Maize silage ensiling tips

Maize ensiling tips.png

Along with using a Magniva crop and condition-specific inoculant, making sure you pay attention to detail
when ensiling can help maintain a high-quality forage throughout the storage period.

Kernel processing​


Kernel processing evaluation
When ensiling forage maize, it is important that the kernels are processed properly.
If they are not, the resulting ensiled forage will not be as rumen digestible.
Make sure that 90% of the kernels are broken into at least four pieces.
To test this, get a bucket of water and put a handful of the chopped forage into this,
stir and leave to settle. Scoop off all the fibrous bits at the top,
all the grain will have sunk to the bottom.
Now you can assess how well processed the grains are.
The more surface area of the starch you expose the more easily digestible it will be in the rumen.


Because of the lower leaf to stem ratio in maize compared to other crops, it can be harder to compact.
By shortening the chop length to 15-20mm, the compaction will be easier, and you can also spend
longer compacting maize – under normal circumstances it can’t be over compacted.


How long should I leave it in the clamp?​

If the maize crop is harvested at a mature stage when it’s quite dry, after ensiling the starch digestibility
will increase over time as the prolamin in the grain is broken down. Therefore, if it’s possible on your
farm to leave the silage in the clamp for at least three months and up to six months before feeding,
the starch digestibility will have reached its full nutritional potential.
It’s not always practical to do this, so if you do ensile a mature crop and have to open the clamp
before this time, analyse the forage on a monthly basis and update your nutritionist of the starch digestibility as it will change over time.

For more top tips for making maize silage why not take a look at our video:

Using a crop specific inoculant for maize silage

Typical losses in the production and feeding of maize silage are around 15% with the biggest challenge being aerobic stability.
This is because the stem of the plant has a high amount of lignin, which gives the plant structural integrity, and the centre of the stem is very spongy.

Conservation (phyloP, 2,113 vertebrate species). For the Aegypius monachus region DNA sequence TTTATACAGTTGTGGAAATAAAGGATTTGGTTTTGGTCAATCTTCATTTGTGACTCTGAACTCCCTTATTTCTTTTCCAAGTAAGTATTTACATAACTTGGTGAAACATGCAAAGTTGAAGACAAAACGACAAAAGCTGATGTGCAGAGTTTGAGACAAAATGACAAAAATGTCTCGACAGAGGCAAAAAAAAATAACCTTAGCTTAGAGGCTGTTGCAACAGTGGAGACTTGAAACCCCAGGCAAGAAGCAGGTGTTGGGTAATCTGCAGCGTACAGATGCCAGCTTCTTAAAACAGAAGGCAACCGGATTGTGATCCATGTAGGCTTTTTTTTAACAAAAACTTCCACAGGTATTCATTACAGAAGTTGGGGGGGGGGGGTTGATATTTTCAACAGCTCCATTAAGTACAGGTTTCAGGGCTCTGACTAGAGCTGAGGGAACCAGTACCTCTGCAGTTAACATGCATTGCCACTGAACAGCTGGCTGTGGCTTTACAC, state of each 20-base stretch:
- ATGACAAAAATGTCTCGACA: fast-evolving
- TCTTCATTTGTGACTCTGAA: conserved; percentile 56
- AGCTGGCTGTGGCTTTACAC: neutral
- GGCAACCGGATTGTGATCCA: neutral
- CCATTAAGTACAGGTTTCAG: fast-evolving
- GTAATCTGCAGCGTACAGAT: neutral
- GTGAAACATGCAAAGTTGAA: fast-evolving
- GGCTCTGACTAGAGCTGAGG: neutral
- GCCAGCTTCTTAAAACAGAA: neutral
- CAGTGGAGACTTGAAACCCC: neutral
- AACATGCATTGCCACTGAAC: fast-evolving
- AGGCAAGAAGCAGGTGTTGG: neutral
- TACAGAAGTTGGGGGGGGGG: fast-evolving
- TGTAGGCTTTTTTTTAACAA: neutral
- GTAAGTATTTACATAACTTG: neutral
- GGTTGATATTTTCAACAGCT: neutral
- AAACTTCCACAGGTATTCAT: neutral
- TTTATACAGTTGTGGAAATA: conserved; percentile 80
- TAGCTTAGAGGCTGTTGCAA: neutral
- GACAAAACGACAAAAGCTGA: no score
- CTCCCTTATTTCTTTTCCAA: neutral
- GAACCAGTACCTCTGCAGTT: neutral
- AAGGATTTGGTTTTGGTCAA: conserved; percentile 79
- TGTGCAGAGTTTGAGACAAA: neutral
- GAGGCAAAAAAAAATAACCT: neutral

Both factors make maize more difficult to compact, meaning there’s more potential for residual oxygen in the clamp,
allowing yeast to stay active for longer during the start of the fermentation process. When the clamp is opened,
oxygen will penetrate faster, re-activating the yeasts and leading to aerobic spoilage and wasted silage.

Wastage through aerobic spoilage can be a big problem once the clamp is open, especially if it is crossed slowly
(buffer feeding situations or very large clamps). Using a stability enhancing inoculant, farmers can
take control of maize silage quality from the ensiling to feedout.

Magniva Platinum Maize contains two heterofermentative bacteria, Lactobacillus hilgardii CNCM I-4785
and Lactobacillus buchneri NCIMB 40788, which help reduce DM losses, yeast and mould presence,
and lowers pH, which all leads to an enhanced nutritional value.

Magniva Platinum Maize Elite contains the same heterofermentative bacteria as well as acidifying bacteria and
specific enzymes which help promote a lactic acid fermentation under challenging conditions.


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HSENI names new farm safety champions

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Written by William Kellett from Agriland

The Health and Safety Executive for Northern Ireland (HSENI) alongside the Farm Safety Partnership (FSP), has named new farm safety champions and commended the outstanding work on farm safety that has been carried out in the farming community in the last 20 years.

Two of these champions are Malcom Downey, retired principal inspector for the Agri/Food team in HSENI and Harry Sinclair, current chair of the Farm Safety Partnership and former president of the Ulster Farmers’ Union (UFU).

Improving farm safety is the key aim of HSENI’s and the FSP’s work and...